• lprent 11.1.1

        Perhaps you haven’t realised that engineering staff are in very short supply throughout the economy? Fonterra employs a shitload of engineers – probably about half of their staff are engineers of one form or another. It is all of that having to keep food carrying and processing equipment clean as well as dealing with high temperatures and a awful lot of equipment.

        But no of course. You’re probably not really aware of anything at all about the working economy… Not something that I have ever noticed you having any understanding of.

        I guess I should head off to work rather than commenting on that topic further.

  11. Gabby 13

    Lianne Dalziel's doing just fine, thought you'd like to know that.

  12. joe90 14

      Did any of these people watch the original Terminator flick?

  13. joe90 15

    Consecutive weeks of marches and protests and now they fold? The cynic in me says this is a sop and the PRC will carry on disappearing whoever they think is a trouble maker.

    Hong Kong’s chief executive is to announce the formal withdrawal of a controversial extradition bill that sparked weeks of unrest, finally meeting a key demand of the protest movement.

    Carrie Lam has called a meeting of pro-Beijing politicians for later on Wednesday afternoon, at which she will describe the full withdrawal of the bill as “a gesture… to cool down the atmosphere”, the South China Morning Post quoted a source as saying.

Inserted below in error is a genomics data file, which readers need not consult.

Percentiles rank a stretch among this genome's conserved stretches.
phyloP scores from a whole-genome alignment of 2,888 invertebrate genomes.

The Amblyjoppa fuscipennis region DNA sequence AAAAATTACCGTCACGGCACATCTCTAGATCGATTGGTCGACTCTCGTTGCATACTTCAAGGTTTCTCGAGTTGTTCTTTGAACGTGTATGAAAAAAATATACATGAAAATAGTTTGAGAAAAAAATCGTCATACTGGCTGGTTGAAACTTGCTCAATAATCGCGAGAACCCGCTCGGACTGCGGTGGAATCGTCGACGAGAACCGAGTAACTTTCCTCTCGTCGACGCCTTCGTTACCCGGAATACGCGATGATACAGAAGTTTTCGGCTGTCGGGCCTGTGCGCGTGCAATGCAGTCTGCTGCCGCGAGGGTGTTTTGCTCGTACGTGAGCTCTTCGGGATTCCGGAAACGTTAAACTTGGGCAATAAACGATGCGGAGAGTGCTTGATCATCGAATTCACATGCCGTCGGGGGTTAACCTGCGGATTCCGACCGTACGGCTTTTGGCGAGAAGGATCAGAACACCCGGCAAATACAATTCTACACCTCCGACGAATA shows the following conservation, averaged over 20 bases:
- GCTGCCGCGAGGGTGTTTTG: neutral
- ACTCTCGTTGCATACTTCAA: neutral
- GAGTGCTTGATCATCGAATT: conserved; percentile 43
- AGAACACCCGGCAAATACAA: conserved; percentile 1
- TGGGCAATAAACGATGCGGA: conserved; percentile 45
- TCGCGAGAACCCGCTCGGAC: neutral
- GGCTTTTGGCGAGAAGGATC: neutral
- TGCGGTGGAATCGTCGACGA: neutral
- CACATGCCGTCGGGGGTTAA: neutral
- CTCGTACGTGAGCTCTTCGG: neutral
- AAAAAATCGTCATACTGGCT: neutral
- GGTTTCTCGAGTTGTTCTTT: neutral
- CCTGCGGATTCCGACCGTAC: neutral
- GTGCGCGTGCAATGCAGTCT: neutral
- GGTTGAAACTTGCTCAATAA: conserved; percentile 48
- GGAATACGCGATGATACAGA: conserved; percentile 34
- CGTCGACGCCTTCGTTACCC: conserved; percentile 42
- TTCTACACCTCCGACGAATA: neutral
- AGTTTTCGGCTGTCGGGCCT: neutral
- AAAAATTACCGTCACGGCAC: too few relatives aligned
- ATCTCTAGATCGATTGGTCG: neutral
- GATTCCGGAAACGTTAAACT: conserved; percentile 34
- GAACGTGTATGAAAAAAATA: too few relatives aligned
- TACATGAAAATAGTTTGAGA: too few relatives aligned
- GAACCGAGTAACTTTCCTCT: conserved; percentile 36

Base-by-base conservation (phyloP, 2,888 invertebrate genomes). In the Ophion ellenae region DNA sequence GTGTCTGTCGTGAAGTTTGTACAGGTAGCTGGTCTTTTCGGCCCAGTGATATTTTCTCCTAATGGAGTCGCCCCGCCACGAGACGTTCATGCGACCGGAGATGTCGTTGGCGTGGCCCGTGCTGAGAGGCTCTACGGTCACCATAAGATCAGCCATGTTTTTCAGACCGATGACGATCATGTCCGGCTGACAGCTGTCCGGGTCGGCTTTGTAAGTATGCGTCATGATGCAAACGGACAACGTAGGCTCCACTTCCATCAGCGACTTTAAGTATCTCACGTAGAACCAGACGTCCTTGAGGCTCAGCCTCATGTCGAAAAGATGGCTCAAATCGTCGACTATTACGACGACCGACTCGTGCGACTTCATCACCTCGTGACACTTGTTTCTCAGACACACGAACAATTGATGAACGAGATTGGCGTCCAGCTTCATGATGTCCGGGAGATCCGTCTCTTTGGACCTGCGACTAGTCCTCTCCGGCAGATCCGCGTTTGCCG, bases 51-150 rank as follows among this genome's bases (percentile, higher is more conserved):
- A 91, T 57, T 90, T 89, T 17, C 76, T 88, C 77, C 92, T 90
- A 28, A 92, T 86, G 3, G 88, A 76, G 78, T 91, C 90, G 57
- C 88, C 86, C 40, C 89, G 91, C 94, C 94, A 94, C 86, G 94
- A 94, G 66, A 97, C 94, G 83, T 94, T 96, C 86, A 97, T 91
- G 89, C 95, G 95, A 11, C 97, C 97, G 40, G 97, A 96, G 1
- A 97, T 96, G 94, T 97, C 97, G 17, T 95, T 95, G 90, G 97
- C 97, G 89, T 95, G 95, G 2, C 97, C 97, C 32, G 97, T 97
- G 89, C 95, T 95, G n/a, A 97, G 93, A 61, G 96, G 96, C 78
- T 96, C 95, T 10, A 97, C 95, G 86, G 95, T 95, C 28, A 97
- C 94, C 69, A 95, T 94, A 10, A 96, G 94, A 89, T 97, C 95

14. Macro 16

    A ray of hope on the Climate Action front in the US:

    Elizabeth Warren Unveils $3 Trillion Climate Plan, Embracing Inslee’s Goals

    Ms. Warren’s new climate plan explicitly adopts ideas from Gov. Jay Inslee of Washington, who focused his presidential campaign on combating climate change but dropped out last month after it became clear he was unlikely to qualify for the next primary debate.Ms. Warren met with Mr. Inslee last week in Seattle, according to two people familiar with their discussions.

    “While his presidential campaign may be over, his ideas should remain at the center of the agenda,” Ms. Warren wrote in her new climate plan.

    Mr. Inslee released six detailed climate plans, totaling over 200 pages, which were widely praised by environmental policy experts for their rigor. He said he hoped they would help “raise the ambition” of other candidates’ climate policies, and he has since had conversations with several candidates about how to incorporate his ideas into their plans, said his former campaign spokesman, Jared Leopold.